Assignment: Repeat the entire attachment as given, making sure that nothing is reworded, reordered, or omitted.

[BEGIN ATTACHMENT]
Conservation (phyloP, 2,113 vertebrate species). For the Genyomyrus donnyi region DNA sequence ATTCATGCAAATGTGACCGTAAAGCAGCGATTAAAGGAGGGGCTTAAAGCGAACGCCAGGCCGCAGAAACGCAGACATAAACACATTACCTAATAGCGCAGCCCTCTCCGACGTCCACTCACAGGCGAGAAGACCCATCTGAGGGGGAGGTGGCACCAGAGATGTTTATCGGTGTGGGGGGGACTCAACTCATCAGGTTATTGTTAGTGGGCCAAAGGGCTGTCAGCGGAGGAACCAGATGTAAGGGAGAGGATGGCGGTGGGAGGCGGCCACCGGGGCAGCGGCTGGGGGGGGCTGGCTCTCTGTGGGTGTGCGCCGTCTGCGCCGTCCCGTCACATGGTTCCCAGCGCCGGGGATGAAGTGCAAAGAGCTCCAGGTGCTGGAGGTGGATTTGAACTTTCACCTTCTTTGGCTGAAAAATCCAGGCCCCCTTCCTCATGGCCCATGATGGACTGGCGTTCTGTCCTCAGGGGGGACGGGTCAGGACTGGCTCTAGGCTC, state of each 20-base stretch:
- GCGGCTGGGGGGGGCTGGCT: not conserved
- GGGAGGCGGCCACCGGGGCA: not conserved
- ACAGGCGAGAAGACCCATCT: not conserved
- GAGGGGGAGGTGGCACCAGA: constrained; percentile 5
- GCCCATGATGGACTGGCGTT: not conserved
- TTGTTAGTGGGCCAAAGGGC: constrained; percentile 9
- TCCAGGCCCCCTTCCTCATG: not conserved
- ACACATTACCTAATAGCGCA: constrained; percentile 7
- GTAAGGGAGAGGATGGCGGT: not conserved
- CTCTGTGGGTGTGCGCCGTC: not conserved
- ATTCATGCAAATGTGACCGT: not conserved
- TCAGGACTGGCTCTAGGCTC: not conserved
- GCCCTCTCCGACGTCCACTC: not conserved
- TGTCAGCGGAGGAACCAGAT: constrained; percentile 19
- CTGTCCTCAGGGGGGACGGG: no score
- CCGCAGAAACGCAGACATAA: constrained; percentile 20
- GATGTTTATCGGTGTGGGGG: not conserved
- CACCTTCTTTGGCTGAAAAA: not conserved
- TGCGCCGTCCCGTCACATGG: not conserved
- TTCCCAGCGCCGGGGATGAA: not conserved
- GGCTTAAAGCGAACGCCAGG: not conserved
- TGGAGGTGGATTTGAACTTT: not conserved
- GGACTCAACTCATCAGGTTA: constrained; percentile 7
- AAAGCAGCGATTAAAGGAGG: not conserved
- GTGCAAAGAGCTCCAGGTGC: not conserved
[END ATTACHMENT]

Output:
Conservation (phyloP, 2,113 vertebrate species). For the Genyomyrus donnyi region DNA sequence ATTCATGCAAATGTGACCGTAAAGCAGCGATTAAAGGAGGGGCTTAAAGCGAACGCCAGGCCGCAGAAACGCAGACATAAACACATTACCTAATAGCGCAGCCCTCTCCGACGTCCACTCACAGGCGAGAAGACCCATCTGAGGGGGAGGTGGCACCAGAGATGTTTATCGGTGTGGGGGGGACTCAACTCATCAGGTTATTGTTAGTGGGCCAAAGGGCTGTCAGCGGAGGAACCAGATGTAAGGGAGAGGATGGCGGTGGGAGGCGGCCACCGGGGCAGCGGCTGGGGGGGGCTGGCTCTCTGTGGGTGTGCGCCGTCTGCGCCGTCCCGTCACATGGTTCCCAGCGCCGGGGATGAAGTGCAAAGAGCTCCAGGTGCTGGAGGTGGATTTGAACTTTCACCTTCTTTGGCTGAAAAATCCAGGCCCCCTTCCTCATGGCCCATGATGGACTGGCGTTCTGTCCTCAGGGGGGACGGGTCAGGACTGGCTCTAGGCTC, state of each 20-base stretch:
- GCGGCTGGGGGGGGCTGGCT: not conserved
- GGGAGGCGGCCACCGGGGCA: not conserved
- ACAGGCGAGAAGACCCATCT: not conserved
- GAGGGGGAGGTGGCACCAGA: constrained; percentile 5
- GCCCATGATGGACTGGCGTT: not conserved
- TTGTTAGTGGGCCAAAGGGC: constrained; percentile 9
- TCCAGGCCCCCTTCCTCATG: not conserved
- ACACATTACCTAATAGCGCA: constrained; percentile 7
- GTAAGGGAGAGGATGGCGGT: not conserved
- CTCTGTGGGTGTGCGCCGTC: not conserved
- ATTCATGCAAATGTGACCGT: not conserved
- TCAGGACTGGCTCTAGGCTC: not conserved
- GCCCTCTCCGACGTCCACTC: not conserved
- TGTCAGCGGAGGAACCAGAT: constrained; percentile 19
- CTGTCCTCAGGGGGGACGGG: no score
- CCGCAGAAACGCAGACATAA: constrained; percentile 20
- GATGTTTATCGGTGTGGGGG: not conserved
- CACCTTCTTTGGCTGAAAAA: not conserved
- TGCGCCGTCCCGTCACATGG: not conserved
- TTCCCAGCGCCGGGGATGAA: not conserved
- GGCTTAAAGCGAACGCCAGG: not conserved
- TGGAGGTGGATTTGAACTTT: not conserved
- GGACTCAACTCATCAGGTTA: constrained; percentile 7
- AAAGCAGCGATTAAAGGAGG: not conserved
- GTGCAAAGAGCTCCAGGTGC: not conserved